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The Post Mortem-Interval (PMI), also known as time since death, is of relevance for forensic routine casework and serves primarily as the basis for the determination of the time that has passed since the time of death. The existing, “classical” approaches are characterised by certain limitations because they are predominantly based on morphological examinations.
The present study deals with the assessment of two molecular messengerRNA-markers in different kinds post-mortem human specimens concerning their ability to use them for the estimation of the time of death. Moreover, a comparison between carefully selected endogenous and one exogenous reference marker for the normalisation of the gene expression data as relevant for accurate PMI estimation is drawn.
The evaluation showed that the used approach is methodologically useful but on consideration of the achieved results it was only possible to determine slightly meaningful tendencies. The tested exogenous reference marker was not suitable for sufficient data normalisation whereas the endogenous reference markers showed a stable expression. However, it was not possible to recognise a specific expression level of the genes within a PMI group when endogenous reference markers were used.
The Post Mortem-Interval (PMI), also known as time since death, is of prime forensic relevance and serves primarily as the basis for the determination of the time that has passed since the time of death. It used to determine the time of death in order to reconstruct the course of events since the time of the crime can be narrowed down as well as in case of homicides, that claimed more than one victim, a statement about the sequence of the deaths can be made [
]. In addition, a determination of the PMI can contribute to the verification of alibis and thus, to the delimitation of suspects.
However, the existing, “classical” approaches are characterised by certain limitations because they are predominantly based on morphological examinations. Hence, they only work for the early PMI.
Therefore, it was tried to establish a new method for the PMI determination by means of a RNA-based gene expression analysis. Numerous studies in this field showed that messengerRNA (mRNA) in postmortal human specimens is stable enough to serve as biomarker for the estimation of PMI [
In the present study, the gene expression analysis was performed by means of quantitative real-time polymerase chain reaction (qPCR) and subsequent normalisation of the data against an external reference RNA or various mRNA, microRNA (miRNA) and small nucleolarRNA (snoRNA), respectively.
2. Material & methods
2.1 Sample collective
Tissue samples from the brain, heart muscle, spleen, adrenal gland, skeletal muscle and blood of female (N = 11) and male (N = 10) deceased with exactly known PMI (death – autopsy of the dead body) were taken during judicially ordered autopsies (see Table 1).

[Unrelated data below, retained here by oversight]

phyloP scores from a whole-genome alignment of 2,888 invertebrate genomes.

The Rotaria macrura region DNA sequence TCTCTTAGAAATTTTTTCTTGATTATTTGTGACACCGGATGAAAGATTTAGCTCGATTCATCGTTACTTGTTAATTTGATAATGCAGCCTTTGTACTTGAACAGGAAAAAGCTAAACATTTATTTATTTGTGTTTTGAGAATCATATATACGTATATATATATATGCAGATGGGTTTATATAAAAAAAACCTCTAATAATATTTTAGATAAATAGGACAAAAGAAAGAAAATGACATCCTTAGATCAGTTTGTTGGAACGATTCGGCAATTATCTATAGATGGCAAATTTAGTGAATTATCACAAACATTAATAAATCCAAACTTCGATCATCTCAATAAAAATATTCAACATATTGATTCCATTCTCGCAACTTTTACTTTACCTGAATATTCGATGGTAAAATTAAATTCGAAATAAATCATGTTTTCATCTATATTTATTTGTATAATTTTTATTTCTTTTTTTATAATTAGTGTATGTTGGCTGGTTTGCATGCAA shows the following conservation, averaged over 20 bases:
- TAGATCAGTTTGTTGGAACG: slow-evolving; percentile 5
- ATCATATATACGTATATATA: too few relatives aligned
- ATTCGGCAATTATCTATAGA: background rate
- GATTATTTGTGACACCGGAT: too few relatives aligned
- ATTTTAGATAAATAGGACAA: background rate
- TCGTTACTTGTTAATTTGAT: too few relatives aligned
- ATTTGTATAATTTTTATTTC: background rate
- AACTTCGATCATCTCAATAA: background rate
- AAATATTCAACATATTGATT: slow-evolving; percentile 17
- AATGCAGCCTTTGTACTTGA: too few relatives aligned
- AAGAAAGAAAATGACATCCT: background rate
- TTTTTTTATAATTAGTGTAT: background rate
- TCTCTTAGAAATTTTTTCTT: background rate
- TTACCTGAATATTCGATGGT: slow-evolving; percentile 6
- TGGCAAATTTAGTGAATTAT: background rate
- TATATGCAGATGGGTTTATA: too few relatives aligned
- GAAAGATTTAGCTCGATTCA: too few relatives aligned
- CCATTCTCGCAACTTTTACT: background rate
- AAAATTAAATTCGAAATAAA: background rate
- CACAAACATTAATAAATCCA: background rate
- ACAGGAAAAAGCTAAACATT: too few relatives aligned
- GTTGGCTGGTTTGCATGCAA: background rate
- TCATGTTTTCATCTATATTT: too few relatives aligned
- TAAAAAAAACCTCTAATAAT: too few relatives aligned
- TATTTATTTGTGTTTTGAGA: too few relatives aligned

Table 1Overview of the sample collective.
SPMI (♀ N = 5; ♂ N = 5)
MPMI (♀ N = 5; ♂ N = 5)
LPMI (♀ N = 1)
SPMI = Short PMI (2–4 days), MPMI = Medium PMI (5–7 days), LPMI = Long PMI (10 days).
Min. = Minimum; Max. = Maximum; BMI = Body Mass Index.
], was used. The search resulted in following choice: PHF1, USF2 (both mRNA for HIF1A), KIAA0586, ZNF74 (both mRNA for PER3), RNU24 and hsa-miR-191-5p (snoRNA and miRNA for HIF1A and PER3).
Fig. 1 shows the workflow used for working with the exogenous as well as the endogenous reference markers.
2.6 Data analysis
All obtained quantification cycle (Cq)-values were baseline corrected by means of the “LinRegPCR” analysis program v2017.1 (Heart Failure Research Center, Amsterdam, the Netherlands) and efficiency corrected as well as normalised utilising the “GenEx” software v6 (MultiD Analyses AB, Goteborg, Sweden). The thereby determined ΔCq-values (ΔCq = Cq (mRNA) – Cq (reference)) were rated as unspecific amplification if >35 and excluded from further analysis.
The RNA concentrations noticeably varied between the tissues and the blood, respectively. However, all samples yielded enough RNA for subsequent analyses.
The evaluation of the achieved results for the exogenous reference marker showed that it was not suitable for sufficient data normalisation. The measured spike gene expression noticeably fluctuated between the different samples but also within the tissue types and the blood, respectively.
For the endogenous reference markers stable expression values were obtained. However, it was not possible to recognise a specific expression level of the genes within a PMI group.
4. Discussion & conclusion
Although the RNA concentrations yielded noticeably different results for the used post-mortem human specimens, all are suitable for mRNA profiling and no difference between the RNA yield and the PMI was observed.
Based on the results for the exogenous reference marker it can be seen that it did not fulfil the precondition for a suitable reference marker. Therefore, it is not recommended to use the TATAA Universal RNA Spike I for data normalisation in gene expression analysis.
The tested endogenous reference markers were suitable for data normalisation. It was proven that these kinds of endogenous reference markers should be chosen as references for gene expression analysis. For further studies it will be tried to not only use PMI marker-specific but also tissue-specific reference markers to thereby possibly achieve PMI-specific expression levels within a PMI group.
All in all, the presented moleculargenetic approach for PMI-determination turned out to be methodologically useful but under consideration of the achieved results as less informative. Nonetheless, the in literature described potential of the tested PMI marker [